Why your pets may act like they enjoy pot (even though they don't)
There are a lot of misconceptions surrounding cannabis, in particular where its incredible powers end and risks begin and end, especially when it comes to household pets. Just a quick search for “high dog” on the internet turns up hundreds of memes that show pooches of all different shapes and sizes with red eyes and a lazy grin, which might lead you to believe that these pets are enjoying an intense session of relaxation with their owners when the truth is likely much more terrifying.
Can dogs get high?
Dogs, cats, and most other household pets have an endocannabinoid system, a series of receptors that are necessary in order for cannabinoids to have an effect, so yes, technically they can get high, but what that means to them is something very different than it does to the average consumer due to the way their bodies process said cannabinoids at a much faster rate. What this means is that a tiny amount of THC could leave them so sedated that they can’t move, while a human might not even feel a thing.
If pets can get stoned, then what’s the problem?
The issue comes from how quickly THC is processed, leading to a much more intense bout of effects than you or I could ever experience, which wouldn’t necessarily be a problem in and of itself, except for the fact that they can absorb enough of the euphoric cannabinoid to reach toxic levels in a very short period of time. We also know very little about what other potential side effects could be caused by exposing animals to cannabis.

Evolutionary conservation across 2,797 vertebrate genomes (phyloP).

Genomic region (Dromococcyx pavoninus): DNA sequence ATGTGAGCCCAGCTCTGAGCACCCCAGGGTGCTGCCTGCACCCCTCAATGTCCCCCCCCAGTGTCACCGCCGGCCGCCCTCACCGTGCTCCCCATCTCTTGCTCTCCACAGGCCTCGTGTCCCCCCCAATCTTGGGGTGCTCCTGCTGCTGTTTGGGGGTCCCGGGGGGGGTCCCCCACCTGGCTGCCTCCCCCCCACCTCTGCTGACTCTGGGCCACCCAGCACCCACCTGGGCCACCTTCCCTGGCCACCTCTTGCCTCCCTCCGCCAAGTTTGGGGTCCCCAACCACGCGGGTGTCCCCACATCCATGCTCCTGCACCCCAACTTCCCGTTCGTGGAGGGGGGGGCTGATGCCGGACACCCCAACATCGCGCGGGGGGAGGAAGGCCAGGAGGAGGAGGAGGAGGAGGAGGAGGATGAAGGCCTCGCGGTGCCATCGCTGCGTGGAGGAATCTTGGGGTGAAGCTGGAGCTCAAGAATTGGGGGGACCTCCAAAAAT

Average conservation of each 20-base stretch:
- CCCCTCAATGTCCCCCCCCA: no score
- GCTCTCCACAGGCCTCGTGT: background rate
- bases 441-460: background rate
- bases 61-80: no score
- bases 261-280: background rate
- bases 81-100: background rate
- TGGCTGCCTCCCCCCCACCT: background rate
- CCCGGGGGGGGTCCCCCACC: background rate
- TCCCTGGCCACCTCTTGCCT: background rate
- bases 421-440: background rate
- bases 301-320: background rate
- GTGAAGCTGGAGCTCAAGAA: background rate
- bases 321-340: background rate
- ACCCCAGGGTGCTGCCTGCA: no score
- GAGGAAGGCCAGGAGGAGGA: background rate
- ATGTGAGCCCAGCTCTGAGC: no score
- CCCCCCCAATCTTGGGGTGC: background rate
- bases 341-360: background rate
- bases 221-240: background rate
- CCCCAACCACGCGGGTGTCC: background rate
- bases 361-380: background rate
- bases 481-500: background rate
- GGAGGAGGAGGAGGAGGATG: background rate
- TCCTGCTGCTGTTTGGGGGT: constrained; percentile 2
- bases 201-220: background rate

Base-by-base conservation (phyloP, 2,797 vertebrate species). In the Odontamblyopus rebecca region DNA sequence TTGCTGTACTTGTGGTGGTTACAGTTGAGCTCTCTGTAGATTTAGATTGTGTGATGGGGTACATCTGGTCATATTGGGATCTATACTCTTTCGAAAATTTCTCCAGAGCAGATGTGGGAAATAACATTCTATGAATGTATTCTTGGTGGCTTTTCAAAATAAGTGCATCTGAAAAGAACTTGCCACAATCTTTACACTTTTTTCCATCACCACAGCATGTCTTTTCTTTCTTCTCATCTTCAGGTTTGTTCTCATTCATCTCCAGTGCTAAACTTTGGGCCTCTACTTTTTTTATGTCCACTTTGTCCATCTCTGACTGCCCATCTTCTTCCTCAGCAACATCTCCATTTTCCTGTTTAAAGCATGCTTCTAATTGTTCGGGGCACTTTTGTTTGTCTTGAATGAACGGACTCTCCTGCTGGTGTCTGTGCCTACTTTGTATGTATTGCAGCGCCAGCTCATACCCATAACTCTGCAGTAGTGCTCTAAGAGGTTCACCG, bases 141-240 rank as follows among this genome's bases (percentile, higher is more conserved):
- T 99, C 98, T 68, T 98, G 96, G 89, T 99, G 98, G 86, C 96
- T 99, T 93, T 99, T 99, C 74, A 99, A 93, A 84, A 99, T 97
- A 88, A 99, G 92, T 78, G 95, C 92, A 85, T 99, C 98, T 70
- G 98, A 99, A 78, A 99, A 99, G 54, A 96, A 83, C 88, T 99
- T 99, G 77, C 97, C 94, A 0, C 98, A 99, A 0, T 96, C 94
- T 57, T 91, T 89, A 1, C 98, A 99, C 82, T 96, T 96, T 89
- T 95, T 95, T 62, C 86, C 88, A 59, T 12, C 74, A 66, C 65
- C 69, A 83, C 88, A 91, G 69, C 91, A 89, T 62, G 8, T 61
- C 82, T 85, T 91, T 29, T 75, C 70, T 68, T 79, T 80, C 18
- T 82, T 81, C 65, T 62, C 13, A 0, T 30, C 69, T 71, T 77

Human beings can smoke or vape until they blackout and pass out without worrying about much more than a bad case of cottonmouth when they finally rise from a deep sleep. Though technically, even for humans, there is a certain amount of THC that could potentially be toxic, it is literally physically impossible for us to consume enough to get to that point.
If my pet doesn’t like the buzz, then why do they look so relaxed?
People have been toking it up in the same room as their furry friends for years, but we now have a better idea of why they seem to be just as relaxed as we are. Much like any toxic ingredient, too much likely makes them feel dizzy, nauseous, and generally unwell, which could be why they often end up sound asleep in an attempt to get past the effects.
Think of the most intense, overwhelmingly uncomfortable high you’ve ever had, and then magnify it by 10. It’s not a great feeling, and that’s what they’re going through.
What about cannabinoid products for pets?
Now that you know why your dog or cat is acting so strangely after they’ve gotten a little bit too much cannabis in the system, which may call into question the safety of cannabinoid products for pets, but it’s important to note that these products are designed using CBD. Though there is some potential for adverse effects in pets after administering CBD products, they are not toxic to animals because they do not contain a large amount of THC, which is the toxic element in this equation.